Much of the Icelandic landscape isn't too dissimilar from wild Connemara. Vast stretches of unspoilt land with little in terms of growth and diversity in trees and vegetation. As a matter of fact, that's one of the main things that struck me while there - there are so few trees that it nearly becomes a suprise when you do see one.
The word 'geyser' is derived from the Icelandic placename 'Geysir' which is home to the famous hot springs which shoot out fountains of hot water and steam. The geysers have names on them and 'Strokkur' erupts approximately every 5 minutes while 'Geysir' less frequently so.
Hot springs can be encountered all across the country, but bare in mind that some of them reach 100 degrees celsius and might not make for the most relaxing of baths. Actually, Icelanders harness this natural geothermal power and use it to produced electricity and heat greenhouses.
Waterfalls. Apparently there's over 30,000 of them!! I wouldn't argue with the figure either, because as you're driving along, it seems that every 5 minutes you pass one.
The impressive black sand beach near the village of Vik on the south coast of Iceland features impressive basalt column rock formations, much like the Giant's Causeway in County Antrim. Unlike regular beaches that feature light brown/golden coloured sand, the beaches in Iceland are black - a result of black basalt rock having broken down into small pebbles and sand over thousands of years.
All good things must come to an end, and after 4 days and nights spent touring one of the most beautiful and peaceful countries I've ever been to, it was time to head for the airport. The question everybody has asked me since returning home has been 'did you see the northern lights?'. Seeing the northern lights mostly depends on 4 factors; location, time of year, cloud cover and the strength of the solar winds. Unfortunately, mother nature wasn't playing ball and after 3 cloudy/overcast nights it all boiled down to the last night. Daytime was beautiful with only a light covering of cloud and as the day progressed, the sky cleared up nicely. With 3 out of 4 boxes ticked, it was all down to the strength of the solar winds. There are apps and websites that give regular forecasts so you can guess ahead as to whether a good viewing is likely or not. We should have showed more trust in these apps, since after a number of hours sat freezing cold in the pitch dark in the middle of nowhere, it was obvious we weren't going to see anything.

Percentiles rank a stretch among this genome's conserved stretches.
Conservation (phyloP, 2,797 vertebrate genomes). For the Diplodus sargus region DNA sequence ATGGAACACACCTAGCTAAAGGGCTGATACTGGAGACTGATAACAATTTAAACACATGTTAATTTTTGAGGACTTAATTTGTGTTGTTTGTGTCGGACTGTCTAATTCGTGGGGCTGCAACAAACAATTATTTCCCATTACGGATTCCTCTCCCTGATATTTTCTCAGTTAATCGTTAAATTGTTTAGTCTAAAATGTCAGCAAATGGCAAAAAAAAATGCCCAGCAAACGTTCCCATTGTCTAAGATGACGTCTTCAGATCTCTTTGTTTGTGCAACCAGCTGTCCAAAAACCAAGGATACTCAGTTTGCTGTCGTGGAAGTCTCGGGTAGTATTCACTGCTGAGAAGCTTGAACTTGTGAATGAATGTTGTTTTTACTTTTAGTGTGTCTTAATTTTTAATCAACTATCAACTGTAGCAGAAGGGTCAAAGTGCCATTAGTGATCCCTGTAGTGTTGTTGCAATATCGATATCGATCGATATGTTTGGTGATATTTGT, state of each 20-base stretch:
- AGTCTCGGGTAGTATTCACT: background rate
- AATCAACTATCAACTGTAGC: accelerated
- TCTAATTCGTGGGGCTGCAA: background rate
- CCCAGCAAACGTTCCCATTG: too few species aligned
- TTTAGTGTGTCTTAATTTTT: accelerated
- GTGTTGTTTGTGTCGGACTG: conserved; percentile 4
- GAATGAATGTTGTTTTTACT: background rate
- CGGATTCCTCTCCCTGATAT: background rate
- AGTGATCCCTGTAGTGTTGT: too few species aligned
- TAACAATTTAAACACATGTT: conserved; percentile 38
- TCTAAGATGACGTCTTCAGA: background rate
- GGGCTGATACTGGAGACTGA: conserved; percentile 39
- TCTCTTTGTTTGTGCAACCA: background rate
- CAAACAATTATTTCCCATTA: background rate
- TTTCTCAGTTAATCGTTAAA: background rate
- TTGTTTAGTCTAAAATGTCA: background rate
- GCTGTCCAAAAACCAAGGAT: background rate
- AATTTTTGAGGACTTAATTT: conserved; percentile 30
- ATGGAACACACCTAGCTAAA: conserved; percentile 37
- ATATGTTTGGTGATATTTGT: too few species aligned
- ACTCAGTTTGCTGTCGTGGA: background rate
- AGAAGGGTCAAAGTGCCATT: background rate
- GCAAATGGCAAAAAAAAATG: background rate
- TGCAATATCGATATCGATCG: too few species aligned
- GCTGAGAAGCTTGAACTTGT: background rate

Still, at least it's a good excuse to go back. Would I recommend it? Definitely! But, as I said at the start, it's not for everyone...
Nikon D610, Tamron 24-70 f2.8 and Nikon 16-35 f4.